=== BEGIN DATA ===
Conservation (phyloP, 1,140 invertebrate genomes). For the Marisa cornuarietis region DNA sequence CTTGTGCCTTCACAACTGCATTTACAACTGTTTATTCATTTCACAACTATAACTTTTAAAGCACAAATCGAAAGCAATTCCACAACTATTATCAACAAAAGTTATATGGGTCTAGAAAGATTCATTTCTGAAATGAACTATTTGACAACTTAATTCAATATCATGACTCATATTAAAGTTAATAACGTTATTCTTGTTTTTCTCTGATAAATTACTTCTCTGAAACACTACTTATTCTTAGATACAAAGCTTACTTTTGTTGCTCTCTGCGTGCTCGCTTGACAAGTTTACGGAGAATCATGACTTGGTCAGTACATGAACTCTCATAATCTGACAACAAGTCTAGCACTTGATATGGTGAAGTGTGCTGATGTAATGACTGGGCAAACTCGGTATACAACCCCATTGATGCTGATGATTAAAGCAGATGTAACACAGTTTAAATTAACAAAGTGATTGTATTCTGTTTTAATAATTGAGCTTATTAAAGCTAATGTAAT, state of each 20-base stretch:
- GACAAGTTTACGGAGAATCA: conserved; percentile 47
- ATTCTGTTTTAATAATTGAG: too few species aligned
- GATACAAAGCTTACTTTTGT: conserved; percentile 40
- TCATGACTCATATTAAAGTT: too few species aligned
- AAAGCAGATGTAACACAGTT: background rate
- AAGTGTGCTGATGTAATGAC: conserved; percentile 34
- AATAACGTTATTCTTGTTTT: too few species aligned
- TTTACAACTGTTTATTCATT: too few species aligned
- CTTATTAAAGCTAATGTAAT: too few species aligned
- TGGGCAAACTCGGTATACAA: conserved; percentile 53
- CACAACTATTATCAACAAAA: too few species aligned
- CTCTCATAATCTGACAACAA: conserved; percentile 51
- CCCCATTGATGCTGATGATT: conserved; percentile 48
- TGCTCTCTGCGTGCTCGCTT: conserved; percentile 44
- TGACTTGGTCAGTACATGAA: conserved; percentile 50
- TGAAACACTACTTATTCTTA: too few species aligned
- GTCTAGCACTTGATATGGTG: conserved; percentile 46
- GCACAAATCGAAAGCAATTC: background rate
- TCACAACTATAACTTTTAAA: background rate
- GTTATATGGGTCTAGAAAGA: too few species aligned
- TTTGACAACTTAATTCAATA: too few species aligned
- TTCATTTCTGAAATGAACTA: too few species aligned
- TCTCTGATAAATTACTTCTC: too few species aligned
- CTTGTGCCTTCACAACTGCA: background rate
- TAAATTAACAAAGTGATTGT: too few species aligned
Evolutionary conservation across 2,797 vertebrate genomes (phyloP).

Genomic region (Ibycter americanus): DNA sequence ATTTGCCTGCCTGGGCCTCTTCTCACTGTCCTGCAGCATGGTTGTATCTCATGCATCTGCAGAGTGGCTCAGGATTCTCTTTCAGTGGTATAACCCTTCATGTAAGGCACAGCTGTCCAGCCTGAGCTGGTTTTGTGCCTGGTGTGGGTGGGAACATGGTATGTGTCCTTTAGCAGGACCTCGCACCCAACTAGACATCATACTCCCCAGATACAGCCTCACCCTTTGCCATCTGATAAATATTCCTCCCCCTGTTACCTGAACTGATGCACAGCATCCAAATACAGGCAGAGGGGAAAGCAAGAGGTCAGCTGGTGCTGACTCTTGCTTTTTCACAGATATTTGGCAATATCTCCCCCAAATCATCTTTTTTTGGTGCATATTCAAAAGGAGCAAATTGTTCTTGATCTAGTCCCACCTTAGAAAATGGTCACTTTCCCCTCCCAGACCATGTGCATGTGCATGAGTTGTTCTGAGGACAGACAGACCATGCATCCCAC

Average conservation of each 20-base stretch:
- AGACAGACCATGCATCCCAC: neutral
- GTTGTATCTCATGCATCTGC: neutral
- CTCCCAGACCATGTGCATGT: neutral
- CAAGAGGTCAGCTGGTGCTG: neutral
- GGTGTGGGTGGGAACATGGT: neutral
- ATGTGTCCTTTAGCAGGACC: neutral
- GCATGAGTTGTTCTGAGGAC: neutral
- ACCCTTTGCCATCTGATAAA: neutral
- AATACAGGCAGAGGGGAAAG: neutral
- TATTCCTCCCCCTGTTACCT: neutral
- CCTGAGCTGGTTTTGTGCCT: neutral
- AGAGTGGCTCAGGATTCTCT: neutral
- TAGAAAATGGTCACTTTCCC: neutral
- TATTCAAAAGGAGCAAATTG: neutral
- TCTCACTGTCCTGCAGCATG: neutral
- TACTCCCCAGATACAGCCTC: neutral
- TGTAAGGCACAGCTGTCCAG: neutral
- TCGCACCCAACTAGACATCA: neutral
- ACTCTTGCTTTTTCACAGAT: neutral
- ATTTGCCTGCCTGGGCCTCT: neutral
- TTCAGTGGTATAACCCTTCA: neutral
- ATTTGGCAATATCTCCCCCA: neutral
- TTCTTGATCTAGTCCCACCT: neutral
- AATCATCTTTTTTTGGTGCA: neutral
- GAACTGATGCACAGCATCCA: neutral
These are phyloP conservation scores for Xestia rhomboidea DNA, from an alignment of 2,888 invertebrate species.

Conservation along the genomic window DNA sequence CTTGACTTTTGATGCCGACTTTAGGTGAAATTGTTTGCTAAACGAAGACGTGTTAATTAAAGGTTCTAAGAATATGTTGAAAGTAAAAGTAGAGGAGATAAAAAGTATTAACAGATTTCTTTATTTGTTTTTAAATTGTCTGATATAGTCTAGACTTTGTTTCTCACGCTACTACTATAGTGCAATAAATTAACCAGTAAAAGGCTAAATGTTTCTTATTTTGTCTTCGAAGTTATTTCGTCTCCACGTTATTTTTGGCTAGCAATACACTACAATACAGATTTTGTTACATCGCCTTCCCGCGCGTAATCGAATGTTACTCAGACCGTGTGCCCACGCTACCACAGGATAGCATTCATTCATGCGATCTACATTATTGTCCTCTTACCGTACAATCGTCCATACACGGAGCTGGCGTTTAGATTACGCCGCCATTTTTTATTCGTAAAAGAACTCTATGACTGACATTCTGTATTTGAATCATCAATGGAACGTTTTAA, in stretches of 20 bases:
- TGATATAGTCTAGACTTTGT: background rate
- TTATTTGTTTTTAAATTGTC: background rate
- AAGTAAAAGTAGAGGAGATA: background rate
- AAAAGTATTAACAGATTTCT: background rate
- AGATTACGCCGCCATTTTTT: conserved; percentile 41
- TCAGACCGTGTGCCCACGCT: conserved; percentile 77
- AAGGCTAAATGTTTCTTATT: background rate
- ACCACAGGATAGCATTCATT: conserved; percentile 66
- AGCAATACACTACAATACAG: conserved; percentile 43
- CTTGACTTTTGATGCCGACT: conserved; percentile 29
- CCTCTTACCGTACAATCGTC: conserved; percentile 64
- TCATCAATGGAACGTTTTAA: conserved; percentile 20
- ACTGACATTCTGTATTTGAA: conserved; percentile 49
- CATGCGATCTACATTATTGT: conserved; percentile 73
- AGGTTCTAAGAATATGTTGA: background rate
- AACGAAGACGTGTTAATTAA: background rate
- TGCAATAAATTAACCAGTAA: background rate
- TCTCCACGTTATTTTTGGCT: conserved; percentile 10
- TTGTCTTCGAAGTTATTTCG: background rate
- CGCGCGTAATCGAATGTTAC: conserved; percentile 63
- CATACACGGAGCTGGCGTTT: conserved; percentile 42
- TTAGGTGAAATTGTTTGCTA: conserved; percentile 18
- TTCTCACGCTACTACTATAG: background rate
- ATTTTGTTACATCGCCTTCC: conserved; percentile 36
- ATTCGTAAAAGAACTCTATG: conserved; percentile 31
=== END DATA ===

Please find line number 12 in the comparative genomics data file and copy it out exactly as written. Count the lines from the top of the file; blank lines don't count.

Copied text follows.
- CACAACTATTATCAACAAAA: too few species aligned